In 12 seasons, the head baseball coach won a lot of ballgames, but pointed out that he did not win enough to save his job.
Columbus, OH. – Greg Beals found out in a telephone call shortly after sunrise Monday that athletic director Gene Smith was going to make a cataclysmic change with Ohio State baseball.
That message was that Beals, who had been hired with great fanfare in the spring of 2011 to succeed the legendary Bob Todd, would not be returning as head coach.
So many other men would have taken their ball and gone home. Or ripped the university in the media. Or quietly vowed to pay people back.
In his last act as coach, he accepted Smith’s offer to break the bad news to the Buckeyes in the clubhouse at Bill Davis Stadium.
“I’m grateful to Gene that he offered me the opportunity to talk to the team,’’ Beals said. “It was important to me to deliver the message. I’m always trying to coach and lead. I told them there are life lessons with this. I had five minutes with them. I prepared them for what’s coming. I told them to make sure they were prepared for fall ball, that the new coach wouldn’t know them and that they had to win him over.’’
Beals turned the floor over to Smith, walked down the hallway and sat in the dugout where he had worked the majority of his 634 ballgames.
The players joined him to commiserate after the meeting.
There was one year remaining on Beals’ contract, but Smith knew that the coach would have been in a bind as a recruiter of 17- and 18-year-old high school boys with so much uncertainty about his future.
So, the athletic department decided to eat the final year and search for a new voice.
Only three Ohio State head coaches, men and women, have been on the job longer than Beals, wrestling’s Tom Ryan (hired in 1995), soccer’s Lori Walker-Hoch (1997) and Ty Tucker of men’s tennis (1999).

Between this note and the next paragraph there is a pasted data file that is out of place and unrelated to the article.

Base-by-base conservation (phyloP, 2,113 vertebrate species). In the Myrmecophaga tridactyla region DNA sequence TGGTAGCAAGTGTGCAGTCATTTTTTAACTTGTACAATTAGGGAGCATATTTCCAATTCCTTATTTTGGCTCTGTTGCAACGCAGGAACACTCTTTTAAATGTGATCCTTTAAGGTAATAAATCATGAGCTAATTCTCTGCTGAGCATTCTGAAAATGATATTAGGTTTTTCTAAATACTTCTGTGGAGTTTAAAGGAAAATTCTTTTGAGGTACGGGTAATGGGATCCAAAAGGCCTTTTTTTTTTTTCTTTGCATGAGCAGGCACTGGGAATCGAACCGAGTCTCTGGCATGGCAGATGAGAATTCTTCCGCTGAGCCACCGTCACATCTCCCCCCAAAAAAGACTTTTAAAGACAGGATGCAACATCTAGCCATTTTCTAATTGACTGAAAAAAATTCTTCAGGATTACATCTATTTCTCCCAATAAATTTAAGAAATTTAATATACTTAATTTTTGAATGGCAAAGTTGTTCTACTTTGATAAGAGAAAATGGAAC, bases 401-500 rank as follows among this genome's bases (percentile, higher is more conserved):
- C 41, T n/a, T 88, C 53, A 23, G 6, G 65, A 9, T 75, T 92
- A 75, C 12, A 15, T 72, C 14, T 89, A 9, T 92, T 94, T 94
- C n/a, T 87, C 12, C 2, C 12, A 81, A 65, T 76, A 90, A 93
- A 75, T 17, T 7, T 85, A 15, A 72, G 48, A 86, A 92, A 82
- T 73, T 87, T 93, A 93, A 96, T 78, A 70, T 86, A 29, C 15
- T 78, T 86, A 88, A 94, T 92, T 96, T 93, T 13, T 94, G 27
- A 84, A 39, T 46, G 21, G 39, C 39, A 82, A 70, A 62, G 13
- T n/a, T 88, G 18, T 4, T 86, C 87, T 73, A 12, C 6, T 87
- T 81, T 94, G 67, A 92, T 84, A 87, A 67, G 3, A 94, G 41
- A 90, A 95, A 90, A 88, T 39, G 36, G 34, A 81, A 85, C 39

This was Beals’ dream job.
He’s an Ohioan born and raised in Springfield. He was a star catcher at Kenton Ridge High School for hall of famer Tom Randall. He played for and graduated from Kent State.
Beals was an assistant at Kent State for nine years and head coach at Ball State for eight before getting this opportunity.
On the day he was hired, the sports information department put a podium and chairs along the third base line to introduce him, his wife, Kathy, and children.
It was the first time since 1987 that the Buckeyes had a head baseball coach other than Todd. It was a really big deal.
Now, Beals tenure is over.
“There comes a time when you have to produce in all walks of life,’’ he said. “I have zero regrets about my time at Ohio State. I wish we had won more baseball games.’’
Beals is 52 years old and a baseball man through and through. Of course, he wants to coach, but he also wants to run his own team.
“Coaching is who I am,’’ he said. “It’s what I’m supposed to do. It’s teaching about life and the game. I’ll look around. I would like to stay in college.’’
The timing for something like this is never right, but many college head coaching jobs are coming open with the end of the regular season and many more will open after the conference and NCAA tournaments.
Surely, Beals’ track record should earn him another good job. He won 346 ballgames and two Big Ten tournament championships and reached three NCAA tournaments with Ohio State.
There was never a hint of impropriety from the program. His players never showed up opponents and did not throw tantrums when an umpires’ call went against them.
Personal appearance and how you wear the uniform is important in baseball, and the Buckeyes always looked sharp.
“I put in a core values system for all of us to live by,’’ Beals said. “It was about competitiveness and brotherhood. I’ve received so many text messages from former players that the brotherhood that we preach is for real.’’
Beals appreciated what the athletic department did for him.
“In my 12 years at Ohio State, we had so many resources that helped me do my job,’’ he said. “We had companies come in here to talk to our guys. I know that I am a better coach now than I was before coming to Ohio State.’’
It was Beals and the late booster Bill Wells, though, who laid the groundwork to give Davis Stadium a much-needed makeover.
Beals’ friendship with former All-American Nick Swisher got the funding to put down an artificial surface. The outfield walls and dugouts were rebuilt.
The clubhouse, coaches’ offices and players’ lounge are now first-class and impressive recruiting tools. Former lettermen are honored on a wall outside the clubhouse on the concourse.
“When I got hired, I told them that I love the bones of the stadium, but that it needed some TLC,’’ Beals said. “We had to spruce it back up.’’